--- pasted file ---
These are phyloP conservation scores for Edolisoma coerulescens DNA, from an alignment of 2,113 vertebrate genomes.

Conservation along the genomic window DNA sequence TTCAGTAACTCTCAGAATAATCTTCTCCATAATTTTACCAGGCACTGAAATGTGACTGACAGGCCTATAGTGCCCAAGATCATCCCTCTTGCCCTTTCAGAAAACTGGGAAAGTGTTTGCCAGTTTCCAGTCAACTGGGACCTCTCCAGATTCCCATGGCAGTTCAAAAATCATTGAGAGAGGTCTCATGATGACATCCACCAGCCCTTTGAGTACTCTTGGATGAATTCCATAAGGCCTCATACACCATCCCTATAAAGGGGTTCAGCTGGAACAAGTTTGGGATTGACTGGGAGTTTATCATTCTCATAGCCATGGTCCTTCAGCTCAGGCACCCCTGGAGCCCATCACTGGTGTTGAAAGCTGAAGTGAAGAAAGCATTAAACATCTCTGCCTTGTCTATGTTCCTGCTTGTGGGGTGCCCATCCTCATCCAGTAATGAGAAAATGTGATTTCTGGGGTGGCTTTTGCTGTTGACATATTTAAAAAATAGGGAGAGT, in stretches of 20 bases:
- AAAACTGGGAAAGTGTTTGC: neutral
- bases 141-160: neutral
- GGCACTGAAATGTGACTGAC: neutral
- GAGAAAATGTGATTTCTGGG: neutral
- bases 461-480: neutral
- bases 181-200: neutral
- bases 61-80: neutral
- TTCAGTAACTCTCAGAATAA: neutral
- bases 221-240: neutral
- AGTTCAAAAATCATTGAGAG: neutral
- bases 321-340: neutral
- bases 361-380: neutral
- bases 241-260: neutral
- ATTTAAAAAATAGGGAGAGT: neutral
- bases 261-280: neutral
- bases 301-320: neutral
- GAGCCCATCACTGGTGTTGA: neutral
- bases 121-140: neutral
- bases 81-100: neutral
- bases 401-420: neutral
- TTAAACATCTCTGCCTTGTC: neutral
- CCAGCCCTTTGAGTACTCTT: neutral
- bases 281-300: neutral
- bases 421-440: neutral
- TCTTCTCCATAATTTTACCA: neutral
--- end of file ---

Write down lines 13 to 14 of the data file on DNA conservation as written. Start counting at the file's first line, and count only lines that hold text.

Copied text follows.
- bases 321-340: neutral
- bases 361-380: neutral